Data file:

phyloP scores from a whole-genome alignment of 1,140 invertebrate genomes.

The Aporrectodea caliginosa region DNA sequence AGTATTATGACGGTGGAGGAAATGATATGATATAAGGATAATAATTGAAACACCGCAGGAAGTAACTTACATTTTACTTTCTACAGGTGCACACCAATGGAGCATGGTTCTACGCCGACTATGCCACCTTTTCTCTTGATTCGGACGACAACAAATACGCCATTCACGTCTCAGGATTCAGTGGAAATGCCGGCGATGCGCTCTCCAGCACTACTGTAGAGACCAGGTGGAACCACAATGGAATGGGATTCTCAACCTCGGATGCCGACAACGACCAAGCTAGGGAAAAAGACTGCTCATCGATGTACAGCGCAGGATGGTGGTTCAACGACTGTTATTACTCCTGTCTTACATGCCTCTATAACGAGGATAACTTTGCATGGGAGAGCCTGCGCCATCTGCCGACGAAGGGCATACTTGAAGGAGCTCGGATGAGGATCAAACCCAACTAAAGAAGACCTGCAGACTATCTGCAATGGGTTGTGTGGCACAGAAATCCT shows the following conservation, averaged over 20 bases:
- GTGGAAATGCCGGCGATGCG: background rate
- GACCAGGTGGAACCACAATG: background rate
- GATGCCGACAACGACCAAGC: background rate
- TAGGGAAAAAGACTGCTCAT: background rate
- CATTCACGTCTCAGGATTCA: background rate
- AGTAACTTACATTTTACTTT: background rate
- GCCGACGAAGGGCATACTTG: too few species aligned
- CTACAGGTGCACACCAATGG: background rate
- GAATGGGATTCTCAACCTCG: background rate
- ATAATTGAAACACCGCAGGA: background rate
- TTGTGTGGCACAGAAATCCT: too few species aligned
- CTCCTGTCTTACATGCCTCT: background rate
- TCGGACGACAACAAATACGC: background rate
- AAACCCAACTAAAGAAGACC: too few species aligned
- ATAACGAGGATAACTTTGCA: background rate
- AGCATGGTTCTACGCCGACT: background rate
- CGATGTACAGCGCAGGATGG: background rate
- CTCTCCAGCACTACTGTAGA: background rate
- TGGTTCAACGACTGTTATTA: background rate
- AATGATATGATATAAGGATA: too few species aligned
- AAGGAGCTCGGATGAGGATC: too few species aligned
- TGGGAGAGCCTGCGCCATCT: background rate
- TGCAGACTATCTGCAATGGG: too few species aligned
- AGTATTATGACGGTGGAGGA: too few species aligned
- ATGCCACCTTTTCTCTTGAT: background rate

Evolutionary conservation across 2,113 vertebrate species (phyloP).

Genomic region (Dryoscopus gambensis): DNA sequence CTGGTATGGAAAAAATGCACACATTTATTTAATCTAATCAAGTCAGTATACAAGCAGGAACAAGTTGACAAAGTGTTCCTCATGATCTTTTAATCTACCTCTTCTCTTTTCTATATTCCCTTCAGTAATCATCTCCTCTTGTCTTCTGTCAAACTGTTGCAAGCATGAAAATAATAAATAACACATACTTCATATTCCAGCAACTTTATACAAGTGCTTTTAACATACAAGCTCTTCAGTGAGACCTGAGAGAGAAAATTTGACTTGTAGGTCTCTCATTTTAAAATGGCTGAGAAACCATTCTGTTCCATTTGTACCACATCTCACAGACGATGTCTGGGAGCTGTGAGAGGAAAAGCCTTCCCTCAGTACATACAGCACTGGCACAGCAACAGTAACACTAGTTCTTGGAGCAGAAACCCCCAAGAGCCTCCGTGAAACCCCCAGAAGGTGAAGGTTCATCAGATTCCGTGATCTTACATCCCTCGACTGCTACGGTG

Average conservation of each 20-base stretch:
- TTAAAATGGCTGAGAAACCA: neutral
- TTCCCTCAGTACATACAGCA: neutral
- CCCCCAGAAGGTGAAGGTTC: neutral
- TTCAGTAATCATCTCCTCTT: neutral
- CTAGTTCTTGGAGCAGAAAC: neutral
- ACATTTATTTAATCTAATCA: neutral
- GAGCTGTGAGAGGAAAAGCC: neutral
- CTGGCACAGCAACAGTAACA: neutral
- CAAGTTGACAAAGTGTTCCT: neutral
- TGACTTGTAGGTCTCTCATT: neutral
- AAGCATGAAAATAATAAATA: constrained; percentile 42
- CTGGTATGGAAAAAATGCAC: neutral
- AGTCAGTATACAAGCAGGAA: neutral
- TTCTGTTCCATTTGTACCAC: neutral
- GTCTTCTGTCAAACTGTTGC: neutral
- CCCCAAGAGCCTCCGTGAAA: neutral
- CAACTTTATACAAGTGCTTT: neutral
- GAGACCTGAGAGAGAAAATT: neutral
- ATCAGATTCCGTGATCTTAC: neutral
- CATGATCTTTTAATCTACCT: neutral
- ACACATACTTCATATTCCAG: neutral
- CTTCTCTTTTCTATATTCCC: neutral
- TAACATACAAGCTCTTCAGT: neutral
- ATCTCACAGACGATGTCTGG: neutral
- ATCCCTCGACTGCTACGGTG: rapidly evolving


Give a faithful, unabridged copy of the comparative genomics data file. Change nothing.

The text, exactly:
phyloP scores from a whole-genome alignment of 1,140 invertebrate genomes.

The Aporrectodea caliginosa region DNA sequence AGTATTATGACGGTGGAGGAAATGATATGATATAAGGATAATAATTGAAACACCGCAGGAAGTAACTTACATTTTACTTTCTACAGGTGCACACCAATGGAGCATGGTTCTACGCCGACTATGCCACCTTTTCTCTTGATTCGGACGACAACAAATACGCCATTCACGTCTCAGGATTCAGTGGAAATGCCGGCGATGCGCTCTCCAGCACTACTGTAGAGACCAGGTGGAACCACAATGGAATGGGATTCTCAACCTCGGATGCCGACAACGACCAAGCTAGGGAAAAAGACTGCTCATCGATGTACAGCGCAGGATGGTGGTTCAACGACTGTTATTACTCCTGTCTTACATGCCTCTATAACGAGGATAACTTTGCATGGGAGAGCCTGCGCCATCTGCCGACGAAGGGCATACTTGAAGGAGCTCGGATGAGGATCAAACCCAACTAAAGAAGACCTGCAGACTATCTGCAATGGGTTGTGTGGCACAGAAATCCT shows the following conservation, averaged over 20 bases:
- GTGGAAATGCCGGCGATGCG: background rate
- GACCAGGTGGAACCACAATG: background rate
- GATGCCGACAACGACCAAGC: background rate
- TAGGGAAAAAGACTGCTCAT: background rate
- CATTCACGTCTCAGGATTCA: background rate
- AGTAACTTACATTTTACTTT: background rate
- GCCGACGAAGGGCATACTTG: too few species aligned
- CTACAGGTGCACACCAATGG: background rate
- GAATGGGATTCTCAACCTCG: background rate
- ATAATTGAAACACCGCAGGA: background rate
- TTGTGTGGCACAGAAATCCT: too few species aligned
- CTCCTGTCTTACATGCCTCT: background rate
- TCGGACGACAACAAATACGC: background rate
- AAACCCAACTAAAGAAGACC: too few species aligned
- ATAACGAGGATAACTTTGCA: background rate
- AGCATGGTTCTACGCCGACT: background rate
- CGATGTACAGCGCAGGATGG: background rate
- CTCTCCAGCACTACTGTAGA: background rate
- TGGTTCAACGACTGTTATTA: background rate
- AATGATATGATATAAGGATA: too few species aligned
- AAGGAGCTCGGATGAGGATC: too few species aligned
- TGGGAGAGCCTGCGCCATCT: background rate
- TGCAGACTATCTGCAATGGG: too few species aligned
- AGTATTATGACGGTGGAGGA: too few species aligned
- ATGCCACCTTTTCTCTTGAT: background rate

Evolutionary conservation across 2,113 vertebrate species (phyloP).

Genomic region (Dryoscopus gambensis): DNA sequence CTGGTATGGAAAAAATGCACACATTTATTTAATCTAATCAAGTCAGTATACAAGCAGGAACAAGTTGACAAAGTGTTCCTCATGATCTTTTAATCTACCTCTTCTCTTTTCTATATTCCCTTCAGTAATCATCTCCTCTTGTCTTCTGTCAAACTGTTGCAAGCATGAAAATAATAAATAACACATACTTCATATTCCAGCAACTTTATACAAGTGCTTTTAACATACAAGCTCTTCAGTGAGACCTGAGAGAGAAAATTTGACTTGTAGGTCTCTCATTTTAAAATGGCTGAGAAACCATTCTGTTCCATTTGTACCACATCTCACAGACGATGTCTGGGAGCTGTGAGAGGAAAAGCCTTCCCTCAGTACATACAGCACTGGCACAGCAACAGTAACACTAGTTCTTGGAGCAGAAACCCCCAAGAGCCTCCGTGAAACCCCCAGAAGGTGAAGGTTCATCAGATTCCGTGATCTTACATCCCTCGACTGCTACGGTG

Average conservation of each 20-base stretch:
- TTAAAATGGCTGAGAAACCA: neutral
- TTCCCTCAGTACATACAGCA: neutral
- CCCCCAGAAGGTGAAGGTTC: neutral
- TTCAGTAATCATCTCCTCTT: neutral
- CTAGTTCTTGGAGCAGAAAC: neutral
- ACATTTATTTAATCTAATCA: neutral
- GAGCTGTGAGAGGAAAAGCC: neutral
- CTGGCACAGCAACAGTAACA: neutral
- CAAGTTGACAAAGTGTTCCT: neutral
- TGACTTGTAGGTCTCTCATT: neutral
- AAGCATGAAAATAATAAATA: constrained; percentile 42
- CTGGTATGGAAAAAATGCAC: neutral
- AGTCAGTATACAAGCAGGAA: neutral
- TTCTGTTCCATTTGTACCAC: neutral
- GTCTTCTGTCAAACTGTTGC: neutral
- CCCCAAGAGCCTCCGTGAAA: neutral
- CAACTTTATACAAGTGCTTT: neutral
- GAGACCTGAGAGAGAAAATT: neutral
- ATCAGATTCCGTGATCTTAC: neutral
- CATGATCTTTTAATCTACCT: neutral
- ACACATACTTCATATTCCAG: neutral
- CTTCTCTTTTCTATATTCCC: neutral
- TAACATACAAGCTCTTCAGT: neutral
- ATCTCACAGACGATGTCTGG: neutral
- ATCCCTCGACTGCTACGGTG: rapidly evolving